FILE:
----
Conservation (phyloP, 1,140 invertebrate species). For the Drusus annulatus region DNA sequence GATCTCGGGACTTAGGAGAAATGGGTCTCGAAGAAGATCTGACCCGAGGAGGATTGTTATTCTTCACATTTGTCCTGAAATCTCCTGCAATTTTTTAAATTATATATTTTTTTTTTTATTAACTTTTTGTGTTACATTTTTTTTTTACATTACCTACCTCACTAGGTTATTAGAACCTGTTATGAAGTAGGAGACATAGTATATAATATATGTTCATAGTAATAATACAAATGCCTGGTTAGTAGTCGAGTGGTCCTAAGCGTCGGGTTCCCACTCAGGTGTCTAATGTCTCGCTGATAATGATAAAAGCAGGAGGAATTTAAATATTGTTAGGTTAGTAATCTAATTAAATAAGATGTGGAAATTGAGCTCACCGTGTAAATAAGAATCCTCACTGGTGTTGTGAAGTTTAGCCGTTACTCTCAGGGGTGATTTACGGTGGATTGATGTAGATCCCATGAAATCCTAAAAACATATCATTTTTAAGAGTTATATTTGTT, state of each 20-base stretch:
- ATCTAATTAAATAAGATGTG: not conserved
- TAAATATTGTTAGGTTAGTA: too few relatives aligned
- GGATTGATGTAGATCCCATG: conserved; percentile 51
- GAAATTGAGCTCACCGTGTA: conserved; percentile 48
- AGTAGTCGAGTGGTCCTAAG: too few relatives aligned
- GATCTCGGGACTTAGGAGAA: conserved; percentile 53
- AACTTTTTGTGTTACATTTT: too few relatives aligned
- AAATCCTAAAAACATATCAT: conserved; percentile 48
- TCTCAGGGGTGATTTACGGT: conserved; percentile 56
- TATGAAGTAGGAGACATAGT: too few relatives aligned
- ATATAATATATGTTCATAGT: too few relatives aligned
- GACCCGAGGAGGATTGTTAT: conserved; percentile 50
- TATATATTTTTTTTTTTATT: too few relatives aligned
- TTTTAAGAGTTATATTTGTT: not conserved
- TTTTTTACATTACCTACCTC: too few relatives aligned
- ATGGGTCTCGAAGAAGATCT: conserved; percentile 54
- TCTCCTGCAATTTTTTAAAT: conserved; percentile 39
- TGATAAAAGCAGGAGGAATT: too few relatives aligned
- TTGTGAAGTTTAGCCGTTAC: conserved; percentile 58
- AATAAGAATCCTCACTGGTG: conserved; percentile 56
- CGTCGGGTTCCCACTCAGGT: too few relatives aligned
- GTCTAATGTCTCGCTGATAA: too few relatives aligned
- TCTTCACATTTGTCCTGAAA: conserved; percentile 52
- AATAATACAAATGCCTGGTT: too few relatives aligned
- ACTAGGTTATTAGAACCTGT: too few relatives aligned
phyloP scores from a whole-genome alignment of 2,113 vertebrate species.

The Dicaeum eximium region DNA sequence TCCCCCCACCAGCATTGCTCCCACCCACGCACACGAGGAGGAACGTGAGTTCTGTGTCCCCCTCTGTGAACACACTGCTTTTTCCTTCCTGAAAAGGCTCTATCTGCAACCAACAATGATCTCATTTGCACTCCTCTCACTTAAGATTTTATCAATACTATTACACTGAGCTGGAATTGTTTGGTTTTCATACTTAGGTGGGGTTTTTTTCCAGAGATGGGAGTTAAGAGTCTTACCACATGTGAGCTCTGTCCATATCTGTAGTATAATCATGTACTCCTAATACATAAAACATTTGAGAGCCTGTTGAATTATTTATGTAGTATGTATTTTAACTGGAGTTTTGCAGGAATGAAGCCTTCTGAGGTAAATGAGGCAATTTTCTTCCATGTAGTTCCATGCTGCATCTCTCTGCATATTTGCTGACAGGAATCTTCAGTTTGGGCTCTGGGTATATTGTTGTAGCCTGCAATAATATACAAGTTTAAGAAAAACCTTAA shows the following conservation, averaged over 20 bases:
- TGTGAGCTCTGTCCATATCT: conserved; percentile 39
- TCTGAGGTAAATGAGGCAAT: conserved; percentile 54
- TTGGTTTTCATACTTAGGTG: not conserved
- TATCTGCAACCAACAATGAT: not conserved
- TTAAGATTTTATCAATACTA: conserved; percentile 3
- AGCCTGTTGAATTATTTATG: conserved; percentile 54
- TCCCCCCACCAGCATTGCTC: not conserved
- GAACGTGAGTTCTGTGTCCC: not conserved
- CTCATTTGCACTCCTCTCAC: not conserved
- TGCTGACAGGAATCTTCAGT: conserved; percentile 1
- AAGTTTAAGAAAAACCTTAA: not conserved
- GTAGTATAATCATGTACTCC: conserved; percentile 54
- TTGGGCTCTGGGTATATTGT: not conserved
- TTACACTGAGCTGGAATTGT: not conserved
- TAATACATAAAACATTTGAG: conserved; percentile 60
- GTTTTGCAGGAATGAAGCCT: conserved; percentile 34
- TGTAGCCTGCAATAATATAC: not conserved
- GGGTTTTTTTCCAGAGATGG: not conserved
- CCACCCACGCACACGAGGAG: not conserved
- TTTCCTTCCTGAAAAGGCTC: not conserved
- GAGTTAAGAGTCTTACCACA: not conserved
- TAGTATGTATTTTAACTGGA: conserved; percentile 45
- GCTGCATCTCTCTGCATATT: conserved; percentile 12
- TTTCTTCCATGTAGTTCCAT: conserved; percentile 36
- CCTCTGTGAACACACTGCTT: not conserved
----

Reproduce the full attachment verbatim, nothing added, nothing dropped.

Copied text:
Conservation (phyloP, 1,140 invertebrate species). For the Drusus annulatus region DNA sequence GATCTCGGGACTTAGGAGAAATGGGTCTCGAAGAAGATCTGACCCGAGGAGGATTGTTATTCTTCACATTTGTCCTGAAATCTCCTGCAATTTTTTAAATTATATATTTTTTTTTTTATTAACTTTTTGTGTTACATTTTTTTTTTACATTACCTACCTCACTAGGTTATTAGAACCTGTTATGAAGTAGGAGACATAGTATATAATATATGTTCATAGTAATAATACAAATGCCTGGTTAGTAGTCGAGTGGTCCTAAGCGTCGGGTTCCCACTCAGGTGTCTAATGTCTCGCTGATAATGATAAAAGCAGGAGGAATTTAAATATTGTTAGGTTAGTAATCTAATTAAATAAGATGTGGAAATTGAGCTCACCGTGTAAATAAGAATCCTCACTGGTGTTGTGAAGTTTAGCCGTTACTCTCAGGGGTGATTTACGGTGGATTGATGTAGATCCCATGAAATCCTAAAAACATATCATTTTTAAGAGTTATATTTGTT, state of each 20-base stretch:
- ATCTAATTAAATAAGATGTG: not conserved
- TAAATATTGTTAGGTTAGTA: too few relatives aligned
- GGATTGATGTAGATCCCATG: conserved; percentile 51
- GAAATTGAGCTCACCGTGTA: conserved; percentile 48
- AGTAGTCGAGTGGTCCTAAG: too few relatives aligned
- GATCTCGGGACTTAGGAGAA: conserved; percentile 53
- AACTTTTTGTGTTACATTTT: too few relatives aligned
- AAATCCTAAAAACATATCAT: conserved; percentile 48
- TCTCAGGGGTGATTTACGGT: conserved; percentile 56
- TATGAAGTAGGAGACATAGT: too few relatives aligned
- ATATAATATATGTTCATAGT: too few relatives aligned
- GACCCGAGGAGGATTGTTAT: conserved; percentile 50
- TATATATTTTTTTTTTTATT: too few relatives aligned
- TTTTAAGAGTTATATTTGTT: not conserved
- TTTTTTACATTACCTACCTC: too few relatives aligned
- ATGGGTCTCGAAGAAGATCT: conserved; percentile 54
- TCTCCTGCAATTTTTTAAAT: conserved; percentile 39
- TGATAAAAGCAGGAGGAATT: too few relatives aligned
- TTGTGAAGTTTAGCCGTTAC: conserved; percentile 58
- AATAAGAATCCTCACTGGTG: conserved; percentile 56
- CGTCGGGTTCCCACTCAGGT: too few relatives aligned
- GTCTAATGTCTCGCTGATAA: too few relatives aligned
- TCTTCACATTTGTCCTGAAA: conserved; percentile 52
- AATAATACAAATGCCTGGTT: too few relatives aligned
- ACTAGGTTATTAGAACCTGT: too few relatives aligned
phyloP scores from a whole-genome alignment of 2,113 vertebrate species.

The Dicaeum eximium region DNA sequence TCCCCCCACCAGCATTGCTCCCACCCACGCACACGAGGAGGAACGTGAGTTCTGTGTCCCCCTCTGTGAACACACTGCTTTTTCCTTCCTGAAAAGGCTCTATCTGCAACCAACAATGATCTCATTTGCACTCCTCTCACTTAAGATTTTATCAATACTATTACACTGAGCTGGAATTGTTTGGTTTTCATACTTAGGTGGGGTTTTTTTCCAGAGATGGGAGTTAAGAGTCTTACCACATGTGAGCTCTGTCCATATCTGTAGTATAATCATGTACTCCTAATACATAAAACATTTGAGAGCCTGTTGAATTATTTATGTAGTATGTATTTTAACTGGAGTTTTGCAGGAATGAAGCCTTCTGAGGTAAATGAGGCAATTTTCTTCCATGTAGTTCCATGCTGCATCTCTCTGCATATTTGCTGACAGGAATCTTCAGTTTGGGCTCTGGGTATATTGTTGTAGCCTGCAATAATATACAAGTTTAAGAAAAACCTTAA shows the following conservation, averaged over 20 bases:
- TGTGAGCTCTGTCCATATCT: conserved; percentile 39
- TCTGAGGTAAATGAGGCAAT: conserved; percentile 54
- TTGGTTTTCATACTTAGGTG: not conserved
- TATCTGCAACCAACAATGAT: not conserved
- TTAAGATTTTATCAATACTA: conserved; percentile 3
- AGCCTGTTGAATTATTTATG: conserved; percentile 54
- TCCCCCCACCAGCATTGCTC: not conserved
- GAACGTGAGTTCTGTGTCCC: not conserved
- CTCATTTGCACTCCTCTCAC: not conserved
- TGCTGACAGGAATCTTCAGT: conserved; percentile 1
- AAGTTTAAGAAAAACCTTAA: not conserved
- GTAGTATAATCATGTACTCC: conserved; percentile 54
- TTGGGCTCTGGGTATATTGT: not conserved
- TTACACTGAGCTGGAATTGT: not conserved
- TAATACATAAAACATTTGAG: conserved; percentile 60
- GTTTTGCAGGAATGAAGCCT: conserved; percentile 34
- TGTAGCCTGCAATAATATAC: not conserved
- GGGTTTTTTTCCAGAGATGG: not conserved
- CCACCCACGCACACGAGGAG: not conserved
- TTTCCTTCCTGAAAAGGCTC: not conserved
- GAGTTAAGAGTCTTACCACA: not conserved
- TAGTATGTATTTTAACTGGA: conserved; percentile 45
- GCTGCATCTCTCTGCATATT: conserved; percentile 12
- TTTCTTCCATGTAGTTCCAT: conserved; percentile 36
- CCTCTGTGAACACACTGCTT: not conserved